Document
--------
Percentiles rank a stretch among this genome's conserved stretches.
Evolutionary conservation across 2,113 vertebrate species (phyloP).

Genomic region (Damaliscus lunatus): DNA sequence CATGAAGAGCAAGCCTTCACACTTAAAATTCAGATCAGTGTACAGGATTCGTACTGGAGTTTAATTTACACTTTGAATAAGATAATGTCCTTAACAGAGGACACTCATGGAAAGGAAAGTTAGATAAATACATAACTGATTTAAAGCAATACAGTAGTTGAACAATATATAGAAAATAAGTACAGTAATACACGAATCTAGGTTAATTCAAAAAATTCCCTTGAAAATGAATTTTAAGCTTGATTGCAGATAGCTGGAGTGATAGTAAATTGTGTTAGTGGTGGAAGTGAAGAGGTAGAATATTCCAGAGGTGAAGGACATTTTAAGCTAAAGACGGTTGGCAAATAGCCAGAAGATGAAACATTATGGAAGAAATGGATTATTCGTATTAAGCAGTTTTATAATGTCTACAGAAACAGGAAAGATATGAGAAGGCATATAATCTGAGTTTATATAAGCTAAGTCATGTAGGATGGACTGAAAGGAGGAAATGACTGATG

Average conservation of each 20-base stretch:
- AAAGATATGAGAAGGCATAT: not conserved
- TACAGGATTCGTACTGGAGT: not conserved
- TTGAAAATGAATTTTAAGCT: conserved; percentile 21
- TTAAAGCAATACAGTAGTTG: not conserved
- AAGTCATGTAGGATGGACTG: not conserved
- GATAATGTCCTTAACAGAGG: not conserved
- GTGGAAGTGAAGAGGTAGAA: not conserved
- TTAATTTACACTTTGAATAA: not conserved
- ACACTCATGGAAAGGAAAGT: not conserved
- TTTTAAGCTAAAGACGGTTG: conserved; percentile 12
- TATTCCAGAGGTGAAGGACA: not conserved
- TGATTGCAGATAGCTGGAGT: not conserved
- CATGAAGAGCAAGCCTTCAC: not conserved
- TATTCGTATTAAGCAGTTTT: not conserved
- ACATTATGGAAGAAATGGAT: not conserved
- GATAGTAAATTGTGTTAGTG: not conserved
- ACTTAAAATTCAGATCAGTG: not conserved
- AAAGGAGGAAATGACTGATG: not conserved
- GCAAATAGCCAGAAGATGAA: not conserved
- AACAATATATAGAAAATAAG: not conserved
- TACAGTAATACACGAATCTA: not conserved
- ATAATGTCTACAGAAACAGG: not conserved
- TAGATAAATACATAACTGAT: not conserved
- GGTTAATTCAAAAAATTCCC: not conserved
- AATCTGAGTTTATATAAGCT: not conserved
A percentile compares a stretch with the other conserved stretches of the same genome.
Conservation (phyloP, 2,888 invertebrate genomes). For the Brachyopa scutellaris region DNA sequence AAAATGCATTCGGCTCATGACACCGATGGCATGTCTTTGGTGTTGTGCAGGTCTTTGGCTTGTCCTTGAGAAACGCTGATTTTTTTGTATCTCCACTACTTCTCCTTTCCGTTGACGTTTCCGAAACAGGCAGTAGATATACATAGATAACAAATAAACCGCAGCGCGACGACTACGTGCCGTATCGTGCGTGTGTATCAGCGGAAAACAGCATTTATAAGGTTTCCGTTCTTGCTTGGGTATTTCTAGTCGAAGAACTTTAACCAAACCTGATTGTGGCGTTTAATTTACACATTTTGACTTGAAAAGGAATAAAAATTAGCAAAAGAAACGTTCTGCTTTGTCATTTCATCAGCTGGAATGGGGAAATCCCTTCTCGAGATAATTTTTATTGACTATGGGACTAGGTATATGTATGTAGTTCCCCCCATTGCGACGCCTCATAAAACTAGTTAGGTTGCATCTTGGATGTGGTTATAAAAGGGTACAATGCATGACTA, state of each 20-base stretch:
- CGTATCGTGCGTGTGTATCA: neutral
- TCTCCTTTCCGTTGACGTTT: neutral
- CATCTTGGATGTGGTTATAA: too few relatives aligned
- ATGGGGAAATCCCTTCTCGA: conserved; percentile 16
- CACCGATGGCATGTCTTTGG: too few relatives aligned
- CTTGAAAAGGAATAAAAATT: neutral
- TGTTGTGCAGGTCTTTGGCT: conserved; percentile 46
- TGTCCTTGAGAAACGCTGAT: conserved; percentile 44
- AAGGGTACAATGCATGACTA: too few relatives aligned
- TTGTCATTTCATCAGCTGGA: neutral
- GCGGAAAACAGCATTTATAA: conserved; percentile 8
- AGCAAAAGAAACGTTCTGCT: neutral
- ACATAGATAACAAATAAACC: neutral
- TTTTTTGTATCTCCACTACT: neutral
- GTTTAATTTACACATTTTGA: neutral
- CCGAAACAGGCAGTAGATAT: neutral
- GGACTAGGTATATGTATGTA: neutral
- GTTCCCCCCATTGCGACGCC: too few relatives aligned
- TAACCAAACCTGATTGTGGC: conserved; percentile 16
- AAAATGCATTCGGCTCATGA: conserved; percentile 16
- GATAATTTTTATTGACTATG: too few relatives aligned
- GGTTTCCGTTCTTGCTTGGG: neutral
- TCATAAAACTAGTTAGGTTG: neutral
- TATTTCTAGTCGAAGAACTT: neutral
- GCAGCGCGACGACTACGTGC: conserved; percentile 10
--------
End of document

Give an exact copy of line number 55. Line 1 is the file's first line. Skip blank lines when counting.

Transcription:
- TATTTCTAGTCGAAGAACTT: neutral